Three dialogue clunkers we’re better off without

Having seen an unusual number of readings lately, I’ve noticed things that are not quite bad habits, because they’re deliberate, not automatic, but that are detrimental nonetheless. Maybe the best word is indulgences, things perceived as necessary, even clever, but that—at least for me—have the opposite effect, which is almost always making the playwright too present, […]

TEN PLAYWRIGHT MOMENTS I ABSOLUTELY LOVE

  I haven’t posted anything in a while, for a few reasons. I’ve been busy writing other things. I feel like many of the advocacy points I’ve made are still relevant (I often reply to a post on Official Playwrights of Facebook with one of my former posts because the information bears repeating). I haven’t […]

Theater doing important work: the Grief Dialogues

    Elizabeth Coplan has collected and compiled short grief plays, and the interest in them has gone beyond her wildest imaginings.   Please follow me on Twitter @donnahoke or like me on Facebook at Donna Hoke, Playwright. Playwrights, remember to explore the Real Inspiration For Playwrights Project, a 52-post series of wonderful advice from Literary […]

PLAYWRIGHTS AND THE STATE OF PERPETUAL HOPE

  If you clicked on this title, you know what I’m talking about. It’s the thing that makes us obsessively check our email because, at any moment, an acceptance could arrive—and what if we don’t see it immediately? The thing that makes us cough up fees—maybe even against our better judgment—because that opportunity could lead to […]

DIY PLAY FESTIVALS: LOOK BEFORE YOU LEAP!!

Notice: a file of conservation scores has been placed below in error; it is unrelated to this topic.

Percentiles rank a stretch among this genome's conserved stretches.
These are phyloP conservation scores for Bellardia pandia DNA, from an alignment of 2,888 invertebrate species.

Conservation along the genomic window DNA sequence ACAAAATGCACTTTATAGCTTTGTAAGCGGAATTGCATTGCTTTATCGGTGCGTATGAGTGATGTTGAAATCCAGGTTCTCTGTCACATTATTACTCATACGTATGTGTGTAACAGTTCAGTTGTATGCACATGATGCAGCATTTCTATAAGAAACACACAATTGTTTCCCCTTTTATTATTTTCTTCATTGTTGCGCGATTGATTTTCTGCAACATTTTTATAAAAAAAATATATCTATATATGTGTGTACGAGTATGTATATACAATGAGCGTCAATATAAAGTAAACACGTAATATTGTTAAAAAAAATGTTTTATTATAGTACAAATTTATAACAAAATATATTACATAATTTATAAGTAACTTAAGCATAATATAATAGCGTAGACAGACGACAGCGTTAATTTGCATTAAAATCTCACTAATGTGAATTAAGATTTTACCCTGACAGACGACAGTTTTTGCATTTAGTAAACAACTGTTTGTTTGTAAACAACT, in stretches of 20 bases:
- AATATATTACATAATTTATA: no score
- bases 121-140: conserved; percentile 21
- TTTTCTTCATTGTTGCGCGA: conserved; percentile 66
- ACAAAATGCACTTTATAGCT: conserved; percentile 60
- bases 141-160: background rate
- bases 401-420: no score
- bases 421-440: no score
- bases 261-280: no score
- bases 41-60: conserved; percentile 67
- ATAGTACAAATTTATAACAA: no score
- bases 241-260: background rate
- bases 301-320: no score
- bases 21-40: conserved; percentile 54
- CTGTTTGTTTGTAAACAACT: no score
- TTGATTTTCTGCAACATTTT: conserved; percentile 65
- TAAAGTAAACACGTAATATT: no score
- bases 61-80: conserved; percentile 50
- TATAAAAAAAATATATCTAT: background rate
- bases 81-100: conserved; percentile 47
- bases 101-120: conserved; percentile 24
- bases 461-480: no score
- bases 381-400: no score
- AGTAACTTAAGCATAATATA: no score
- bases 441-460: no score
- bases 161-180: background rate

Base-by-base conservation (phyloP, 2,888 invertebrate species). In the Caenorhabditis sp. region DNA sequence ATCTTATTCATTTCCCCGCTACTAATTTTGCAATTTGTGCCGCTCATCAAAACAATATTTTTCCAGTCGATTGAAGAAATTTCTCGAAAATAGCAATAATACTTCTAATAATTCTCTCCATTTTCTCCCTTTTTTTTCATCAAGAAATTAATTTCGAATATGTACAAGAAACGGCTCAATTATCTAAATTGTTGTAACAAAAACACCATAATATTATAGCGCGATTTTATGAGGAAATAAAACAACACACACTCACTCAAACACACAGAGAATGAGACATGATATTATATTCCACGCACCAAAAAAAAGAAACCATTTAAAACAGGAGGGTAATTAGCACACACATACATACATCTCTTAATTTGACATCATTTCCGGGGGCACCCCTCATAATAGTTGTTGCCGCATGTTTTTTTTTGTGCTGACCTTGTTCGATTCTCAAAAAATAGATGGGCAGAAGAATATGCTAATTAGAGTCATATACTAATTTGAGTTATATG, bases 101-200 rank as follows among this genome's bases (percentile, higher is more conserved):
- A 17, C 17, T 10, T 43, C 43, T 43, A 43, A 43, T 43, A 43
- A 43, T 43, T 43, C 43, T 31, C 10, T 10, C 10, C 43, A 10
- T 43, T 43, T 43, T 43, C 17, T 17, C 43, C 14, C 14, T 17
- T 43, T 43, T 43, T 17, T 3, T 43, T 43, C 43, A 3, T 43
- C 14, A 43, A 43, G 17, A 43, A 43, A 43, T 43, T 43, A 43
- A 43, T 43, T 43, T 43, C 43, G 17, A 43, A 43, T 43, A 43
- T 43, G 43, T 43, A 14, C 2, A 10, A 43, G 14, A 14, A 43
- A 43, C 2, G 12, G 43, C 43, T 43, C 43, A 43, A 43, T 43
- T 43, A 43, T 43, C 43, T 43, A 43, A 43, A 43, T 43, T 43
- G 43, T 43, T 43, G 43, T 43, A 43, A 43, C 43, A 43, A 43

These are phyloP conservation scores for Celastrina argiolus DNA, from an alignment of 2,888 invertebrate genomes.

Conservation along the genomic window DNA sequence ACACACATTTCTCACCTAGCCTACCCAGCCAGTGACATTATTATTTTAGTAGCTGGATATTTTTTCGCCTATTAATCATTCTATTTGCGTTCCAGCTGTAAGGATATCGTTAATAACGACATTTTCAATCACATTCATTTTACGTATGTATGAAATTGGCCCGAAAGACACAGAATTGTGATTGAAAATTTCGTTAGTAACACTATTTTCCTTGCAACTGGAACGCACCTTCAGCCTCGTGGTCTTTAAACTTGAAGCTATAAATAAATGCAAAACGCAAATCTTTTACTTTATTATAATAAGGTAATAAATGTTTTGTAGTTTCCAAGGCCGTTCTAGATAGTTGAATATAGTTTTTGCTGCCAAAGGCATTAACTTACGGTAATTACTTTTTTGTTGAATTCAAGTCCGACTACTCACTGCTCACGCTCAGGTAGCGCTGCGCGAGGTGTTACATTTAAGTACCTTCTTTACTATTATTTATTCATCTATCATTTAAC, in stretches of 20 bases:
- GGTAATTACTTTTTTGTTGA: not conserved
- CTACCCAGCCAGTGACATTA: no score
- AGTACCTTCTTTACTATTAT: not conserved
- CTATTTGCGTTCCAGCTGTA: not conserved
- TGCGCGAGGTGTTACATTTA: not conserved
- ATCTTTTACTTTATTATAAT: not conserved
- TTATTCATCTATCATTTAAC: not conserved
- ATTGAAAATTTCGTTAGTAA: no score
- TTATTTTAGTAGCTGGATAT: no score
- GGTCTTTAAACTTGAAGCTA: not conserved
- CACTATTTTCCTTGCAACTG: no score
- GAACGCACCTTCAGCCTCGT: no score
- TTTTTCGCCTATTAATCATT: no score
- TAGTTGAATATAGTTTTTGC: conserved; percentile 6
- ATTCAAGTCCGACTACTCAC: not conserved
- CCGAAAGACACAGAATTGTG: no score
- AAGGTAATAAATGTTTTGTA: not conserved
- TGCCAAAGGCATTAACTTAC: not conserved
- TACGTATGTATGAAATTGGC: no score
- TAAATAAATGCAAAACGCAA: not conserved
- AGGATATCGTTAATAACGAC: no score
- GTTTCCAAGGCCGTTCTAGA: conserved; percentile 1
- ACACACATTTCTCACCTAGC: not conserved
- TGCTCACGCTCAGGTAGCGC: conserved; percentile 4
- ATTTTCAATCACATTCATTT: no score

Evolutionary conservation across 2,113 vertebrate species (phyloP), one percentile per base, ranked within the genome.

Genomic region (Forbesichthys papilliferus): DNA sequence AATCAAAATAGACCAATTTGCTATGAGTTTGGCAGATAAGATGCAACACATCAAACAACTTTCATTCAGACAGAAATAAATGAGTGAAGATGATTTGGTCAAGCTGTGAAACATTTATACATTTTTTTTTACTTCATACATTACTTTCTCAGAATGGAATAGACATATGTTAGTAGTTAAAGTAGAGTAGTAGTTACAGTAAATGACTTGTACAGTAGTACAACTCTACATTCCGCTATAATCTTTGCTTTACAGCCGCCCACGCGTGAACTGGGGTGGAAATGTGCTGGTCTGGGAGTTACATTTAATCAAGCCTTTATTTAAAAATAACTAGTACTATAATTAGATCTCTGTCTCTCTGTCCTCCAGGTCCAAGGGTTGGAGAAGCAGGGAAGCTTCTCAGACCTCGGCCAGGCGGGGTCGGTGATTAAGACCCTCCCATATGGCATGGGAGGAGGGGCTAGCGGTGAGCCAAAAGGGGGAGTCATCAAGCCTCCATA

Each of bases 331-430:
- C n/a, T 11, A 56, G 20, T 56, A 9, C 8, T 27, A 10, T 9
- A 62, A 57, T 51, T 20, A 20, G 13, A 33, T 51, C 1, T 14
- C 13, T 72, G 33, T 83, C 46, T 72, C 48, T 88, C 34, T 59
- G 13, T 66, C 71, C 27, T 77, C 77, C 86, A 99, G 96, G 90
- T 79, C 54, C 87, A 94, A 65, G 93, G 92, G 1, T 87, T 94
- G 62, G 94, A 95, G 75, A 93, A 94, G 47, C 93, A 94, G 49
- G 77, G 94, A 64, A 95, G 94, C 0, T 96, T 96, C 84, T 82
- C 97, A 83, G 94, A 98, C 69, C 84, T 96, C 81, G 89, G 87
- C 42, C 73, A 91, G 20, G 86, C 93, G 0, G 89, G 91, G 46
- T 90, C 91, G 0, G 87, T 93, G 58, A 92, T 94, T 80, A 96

Imagine seeing this in the guidelines of a playwrights’ opportunity:   *If your play is selected, you are responsible for a $100 participation fee. You are also responsible for finding a director, casting the show, supplying sets, figuring out tech and lighting, running rehearsals, and, in all truth, filling seats. Just so you know, […]

TEN REASONS YOU SHOULD BE WRITING TEN-MINUTE PLAYS

  Every so often, on Official Playwrights of Facebook, a debate erupts about the merits of the ten-minute play. Naysayers contend that there’s no such thing as a ten-minute “play”; it’s an exercise, it’s not real writing, it’s a sketch, and so on. Proponents counter that a good (and they do acknowledge that, as with […]

How my play, SAFE, got a “safe” first production that guaranteed its future success

Safe had been a long time coming. I first wrote it in 2012, put it through the Emanuel Fried New Play Workshop, where it had peer review and a staged reading, got some private dramaturgy for it, and started sending it out. I was fortunate that it was a semi-finalist for nuVoices at Actors Theatre […]

THE BEST PLAYWRITING ADVICE EVER

  It started with my simple post on the Official Playwrights of Facebook: What is the single best piece of piece of playwriting advice you’ve ever received distilled to one line–talking about craft only? I have two, but the best one is probably: Questions are the weakest form of dialogue.   What followed was an […]

SLIPPERY SLOPE: NO ROYALTIES FOR FULL-LENGTH PLAYS #playwrightrespect

      I fear the writing on the wall.   Before I was ever a playwright, I was a freelance writer. It’s a flexible career that has allowed me to live where I want, raise kids while I work from home—and one I never thought would be outmoded. I write primarily for smaller publications, […]

WHAT I LEARNED FROM INTERVIEWING 10 SUCCESSFUL #PLONY (Playwrights Living Outside New York)

  After completing 10 #PLONY (Playwrights Living Outside New York) interviews with Eric Coble, William Missouri Downs, Lauren Gunderson, Michael McKeever, EM Lewis, Aditi Brennan Kapil, Don Zolidis, Catherine Trieschmann, Topher Payne,  and Tammy Ryan, I summed up the commonalities I observed in the careers of these successful playwrights:   What I Learned from Interviewing […]